October 3, 2007

News: Britney loses temporary custody of children

We here at the Oregon Divorce Blog confess that we occasionally — OK, sometimes — follow the antics of celebrity disaster Britney Spears. It was our luck today, though, that Britney’s woes provided a window into the world of child custody.

Britney was in court in California today, along with her ex, Kevin Federline, at a hearing regarding custody of her two sons. On Monday, the judge in the case ordered Britney to turn over the boys to Kevin, after Britney didn’t appear for a drug and alcohol test. CNN noted that both Britney and Kevin will have to complete parenting classes, as well.

Oregon courts operate much the same way. If there is an action pending before the court (either because a petition for dissolution or custody has been filed, or because a dissolution or custody determination has already been granted), one party may apply for temporary emergency custody when a child is in danger. ORS 107.097(3) provides that:

(3)(a) A court may enter ex parte a temporary order providing for the custody of, or parenting time with, a child if:

(A) The party requesting an order is present in court and presents an affidavit alleging that the child is in immediate danger; and

(B) The court finds, based on the facts presented in the party’s testimony and affidavit and in the testimony of the other party, if the other party is present, that the child is in immediate danger.

(b) The party requesting an order under this subsection shall provide the court with telephone numbers where the party can be reached at any time during the day and a contact address.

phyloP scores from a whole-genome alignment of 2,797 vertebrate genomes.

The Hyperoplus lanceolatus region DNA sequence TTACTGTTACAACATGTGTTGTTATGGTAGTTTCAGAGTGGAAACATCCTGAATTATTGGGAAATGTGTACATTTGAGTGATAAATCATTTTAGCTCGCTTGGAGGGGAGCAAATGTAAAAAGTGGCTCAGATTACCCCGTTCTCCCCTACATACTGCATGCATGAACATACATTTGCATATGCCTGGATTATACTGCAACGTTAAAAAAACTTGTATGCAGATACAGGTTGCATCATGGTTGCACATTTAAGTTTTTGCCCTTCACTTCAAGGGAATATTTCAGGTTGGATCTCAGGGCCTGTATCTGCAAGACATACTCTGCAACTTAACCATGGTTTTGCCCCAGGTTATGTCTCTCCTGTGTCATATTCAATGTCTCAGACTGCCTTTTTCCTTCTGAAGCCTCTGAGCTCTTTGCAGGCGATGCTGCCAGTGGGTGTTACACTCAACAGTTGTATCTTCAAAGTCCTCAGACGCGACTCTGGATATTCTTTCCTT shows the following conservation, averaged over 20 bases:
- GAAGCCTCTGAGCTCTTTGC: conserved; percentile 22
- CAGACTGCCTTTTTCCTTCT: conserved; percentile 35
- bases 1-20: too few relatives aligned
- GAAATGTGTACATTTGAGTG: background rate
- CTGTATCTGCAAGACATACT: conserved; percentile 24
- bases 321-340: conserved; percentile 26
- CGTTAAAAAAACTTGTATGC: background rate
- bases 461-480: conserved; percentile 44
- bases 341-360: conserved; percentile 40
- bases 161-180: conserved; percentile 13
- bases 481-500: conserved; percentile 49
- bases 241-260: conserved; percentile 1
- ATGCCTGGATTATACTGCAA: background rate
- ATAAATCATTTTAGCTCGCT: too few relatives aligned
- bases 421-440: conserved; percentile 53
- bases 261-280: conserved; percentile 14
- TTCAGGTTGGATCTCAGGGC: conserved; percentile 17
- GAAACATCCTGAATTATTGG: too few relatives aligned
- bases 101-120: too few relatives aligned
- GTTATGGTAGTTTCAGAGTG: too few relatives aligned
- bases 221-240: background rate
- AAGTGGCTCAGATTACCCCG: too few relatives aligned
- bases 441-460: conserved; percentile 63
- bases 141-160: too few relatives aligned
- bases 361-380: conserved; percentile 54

(c) A copy of the order and the supporting affidavit must be served on the other party in the manner of service of a summons under ORCP 7. The order must include the following statement:

____________________________________________________________________________ Notice: You may request a hearing on this order as long as it remains in effect by filing with the court a hearing request in the form described in ORS 107.097 (5).

ORS 107.097(3).

If the other party requests a hearing, the court must make every effort to grant the hearing within 14 days (and no later than 21 days). Id.

In Oregon, the parties to a custody dispute (whether or not the parents are married) are also, like Kevin and Britney, required to take a parenting class. Here, the parties must either complete the classes before a judgment is entered in the case, or the court must specifically waive the requirement. Each county mandates its own program, although parents may ask the court to allow them to take online classes if they have special circumstances that would make attending local classes difficult.